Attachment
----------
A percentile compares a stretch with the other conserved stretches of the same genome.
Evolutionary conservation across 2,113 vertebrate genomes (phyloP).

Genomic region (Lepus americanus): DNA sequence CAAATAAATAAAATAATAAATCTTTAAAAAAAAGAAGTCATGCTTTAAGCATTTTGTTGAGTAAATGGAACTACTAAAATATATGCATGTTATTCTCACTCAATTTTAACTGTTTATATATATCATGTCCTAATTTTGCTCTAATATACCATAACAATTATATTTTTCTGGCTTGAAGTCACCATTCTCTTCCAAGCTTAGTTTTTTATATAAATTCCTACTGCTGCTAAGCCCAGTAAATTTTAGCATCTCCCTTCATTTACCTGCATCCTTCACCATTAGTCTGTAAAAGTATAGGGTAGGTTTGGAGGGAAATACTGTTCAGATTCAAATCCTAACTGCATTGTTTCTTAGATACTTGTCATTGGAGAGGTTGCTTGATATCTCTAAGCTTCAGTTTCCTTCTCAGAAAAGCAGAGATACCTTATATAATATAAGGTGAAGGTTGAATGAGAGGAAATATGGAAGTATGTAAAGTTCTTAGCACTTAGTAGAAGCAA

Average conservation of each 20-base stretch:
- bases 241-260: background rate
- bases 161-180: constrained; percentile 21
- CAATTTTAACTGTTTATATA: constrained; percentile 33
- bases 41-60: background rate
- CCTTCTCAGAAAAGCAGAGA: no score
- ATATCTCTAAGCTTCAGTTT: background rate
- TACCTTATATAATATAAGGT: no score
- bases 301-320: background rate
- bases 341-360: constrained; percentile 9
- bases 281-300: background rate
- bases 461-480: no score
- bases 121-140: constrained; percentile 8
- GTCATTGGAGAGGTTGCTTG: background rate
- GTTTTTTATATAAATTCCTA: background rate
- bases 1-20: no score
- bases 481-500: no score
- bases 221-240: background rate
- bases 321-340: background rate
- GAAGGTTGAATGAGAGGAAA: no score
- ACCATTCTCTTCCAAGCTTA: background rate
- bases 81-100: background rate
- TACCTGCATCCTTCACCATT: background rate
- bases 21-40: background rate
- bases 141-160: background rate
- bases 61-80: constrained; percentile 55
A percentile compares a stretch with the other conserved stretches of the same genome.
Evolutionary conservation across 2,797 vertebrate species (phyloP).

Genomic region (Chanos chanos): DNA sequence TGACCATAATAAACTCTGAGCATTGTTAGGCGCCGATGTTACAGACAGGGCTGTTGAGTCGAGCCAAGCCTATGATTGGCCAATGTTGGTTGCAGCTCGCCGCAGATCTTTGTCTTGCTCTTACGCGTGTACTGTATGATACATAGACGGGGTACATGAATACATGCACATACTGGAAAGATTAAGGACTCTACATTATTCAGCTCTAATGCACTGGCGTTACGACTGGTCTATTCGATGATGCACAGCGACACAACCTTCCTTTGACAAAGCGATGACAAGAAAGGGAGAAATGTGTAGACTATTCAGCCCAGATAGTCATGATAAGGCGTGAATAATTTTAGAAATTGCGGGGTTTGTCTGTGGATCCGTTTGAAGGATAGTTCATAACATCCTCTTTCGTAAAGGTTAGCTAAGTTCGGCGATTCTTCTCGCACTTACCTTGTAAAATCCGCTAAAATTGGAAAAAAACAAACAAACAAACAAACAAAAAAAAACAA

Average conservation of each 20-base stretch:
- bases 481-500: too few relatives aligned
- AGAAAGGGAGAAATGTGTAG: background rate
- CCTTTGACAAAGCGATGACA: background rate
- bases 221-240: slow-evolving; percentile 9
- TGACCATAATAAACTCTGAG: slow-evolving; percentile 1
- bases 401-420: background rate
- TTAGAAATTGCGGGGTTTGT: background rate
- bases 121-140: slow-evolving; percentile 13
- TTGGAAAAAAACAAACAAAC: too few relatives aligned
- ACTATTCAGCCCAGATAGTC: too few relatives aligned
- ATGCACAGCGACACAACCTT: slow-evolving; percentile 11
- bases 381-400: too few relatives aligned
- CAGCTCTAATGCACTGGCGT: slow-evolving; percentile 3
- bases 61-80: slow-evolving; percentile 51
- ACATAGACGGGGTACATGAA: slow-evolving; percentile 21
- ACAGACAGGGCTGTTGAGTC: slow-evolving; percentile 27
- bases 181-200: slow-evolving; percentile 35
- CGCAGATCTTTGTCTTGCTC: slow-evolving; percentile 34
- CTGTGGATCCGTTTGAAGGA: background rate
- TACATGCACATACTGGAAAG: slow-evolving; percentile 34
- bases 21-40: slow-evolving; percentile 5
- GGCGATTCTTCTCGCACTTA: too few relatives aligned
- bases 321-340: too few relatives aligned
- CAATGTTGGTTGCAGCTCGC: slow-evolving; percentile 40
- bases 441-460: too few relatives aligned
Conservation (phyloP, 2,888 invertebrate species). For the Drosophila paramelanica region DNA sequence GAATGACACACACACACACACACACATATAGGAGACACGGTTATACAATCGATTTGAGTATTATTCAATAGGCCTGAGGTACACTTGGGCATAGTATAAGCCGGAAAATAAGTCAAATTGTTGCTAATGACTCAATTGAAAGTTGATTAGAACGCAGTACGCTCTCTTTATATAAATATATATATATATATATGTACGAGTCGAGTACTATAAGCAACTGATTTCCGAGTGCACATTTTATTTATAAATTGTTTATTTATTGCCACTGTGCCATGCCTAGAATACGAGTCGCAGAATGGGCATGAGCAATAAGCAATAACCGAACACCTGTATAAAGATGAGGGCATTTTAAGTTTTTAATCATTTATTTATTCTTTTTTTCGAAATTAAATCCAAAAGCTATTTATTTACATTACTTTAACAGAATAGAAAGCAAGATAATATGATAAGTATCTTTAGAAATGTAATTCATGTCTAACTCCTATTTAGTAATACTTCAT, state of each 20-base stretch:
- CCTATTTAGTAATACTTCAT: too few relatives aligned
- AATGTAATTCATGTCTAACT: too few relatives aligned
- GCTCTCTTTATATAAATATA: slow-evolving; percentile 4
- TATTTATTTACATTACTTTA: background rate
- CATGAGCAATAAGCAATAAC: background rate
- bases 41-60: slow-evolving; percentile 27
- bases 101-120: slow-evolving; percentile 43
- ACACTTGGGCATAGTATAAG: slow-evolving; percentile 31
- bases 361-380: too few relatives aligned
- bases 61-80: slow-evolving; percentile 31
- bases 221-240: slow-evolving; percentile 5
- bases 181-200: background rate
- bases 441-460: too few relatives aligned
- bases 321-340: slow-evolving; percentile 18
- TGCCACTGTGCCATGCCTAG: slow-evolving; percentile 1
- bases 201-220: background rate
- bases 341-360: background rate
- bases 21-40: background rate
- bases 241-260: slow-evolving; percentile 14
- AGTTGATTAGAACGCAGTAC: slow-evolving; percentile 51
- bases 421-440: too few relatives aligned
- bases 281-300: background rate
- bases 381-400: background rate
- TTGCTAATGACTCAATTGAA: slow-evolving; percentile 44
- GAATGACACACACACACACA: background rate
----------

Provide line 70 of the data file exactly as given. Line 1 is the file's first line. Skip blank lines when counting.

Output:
- bases 221-240: slow-evolving; percentile 5